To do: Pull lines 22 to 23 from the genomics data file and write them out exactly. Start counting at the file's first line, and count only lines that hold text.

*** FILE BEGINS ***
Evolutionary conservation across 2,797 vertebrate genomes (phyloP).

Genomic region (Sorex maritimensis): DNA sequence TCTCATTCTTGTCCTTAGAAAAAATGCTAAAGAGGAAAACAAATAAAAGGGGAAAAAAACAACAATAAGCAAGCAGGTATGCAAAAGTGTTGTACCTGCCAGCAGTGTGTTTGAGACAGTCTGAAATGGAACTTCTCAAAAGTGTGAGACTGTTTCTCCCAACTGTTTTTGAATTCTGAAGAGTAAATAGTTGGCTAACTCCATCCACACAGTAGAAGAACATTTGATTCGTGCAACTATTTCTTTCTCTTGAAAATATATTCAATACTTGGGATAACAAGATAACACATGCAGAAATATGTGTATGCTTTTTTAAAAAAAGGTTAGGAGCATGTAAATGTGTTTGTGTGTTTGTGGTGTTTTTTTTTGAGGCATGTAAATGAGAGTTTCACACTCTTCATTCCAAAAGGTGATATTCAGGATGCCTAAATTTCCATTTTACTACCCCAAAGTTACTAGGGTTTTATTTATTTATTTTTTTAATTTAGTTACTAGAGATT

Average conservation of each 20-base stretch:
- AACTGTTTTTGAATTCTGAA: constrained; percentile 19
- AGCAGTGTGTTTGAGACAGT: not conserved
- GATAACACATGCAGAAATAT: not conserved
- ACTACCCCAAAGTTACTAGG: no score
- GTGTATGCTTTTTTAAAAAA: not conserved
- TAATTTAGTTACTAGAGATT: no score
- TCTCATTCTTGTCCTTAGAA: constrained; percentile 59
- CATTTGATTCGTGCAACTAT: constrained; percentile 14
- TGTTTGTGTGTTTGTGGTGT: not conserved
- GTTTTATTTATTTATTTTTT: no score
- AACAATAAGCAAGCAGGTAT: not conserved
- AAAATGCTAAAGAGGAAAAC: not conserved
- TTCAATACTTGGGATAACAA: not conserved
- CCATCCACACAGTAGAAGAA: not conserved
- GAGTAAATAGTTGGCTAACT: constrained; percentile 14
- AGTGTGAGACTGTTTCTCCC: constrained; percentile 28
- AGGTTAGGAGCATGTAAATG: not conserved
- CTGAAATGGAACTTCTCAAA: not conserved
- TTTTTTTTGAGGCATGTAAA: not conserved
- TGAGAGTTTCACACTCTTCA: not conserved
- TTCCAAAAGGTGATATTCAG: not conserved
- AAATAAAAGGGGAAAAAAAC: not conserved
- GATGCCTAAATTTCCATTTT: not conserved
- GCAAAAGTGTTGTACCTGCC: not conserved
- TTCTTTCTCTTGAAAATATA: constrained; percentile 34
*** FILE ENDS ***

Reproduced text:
- TTTTTTTTGAGGCATGTAAA: not conserved
- TGAGAGTTTCACACTCTTCA: not conserved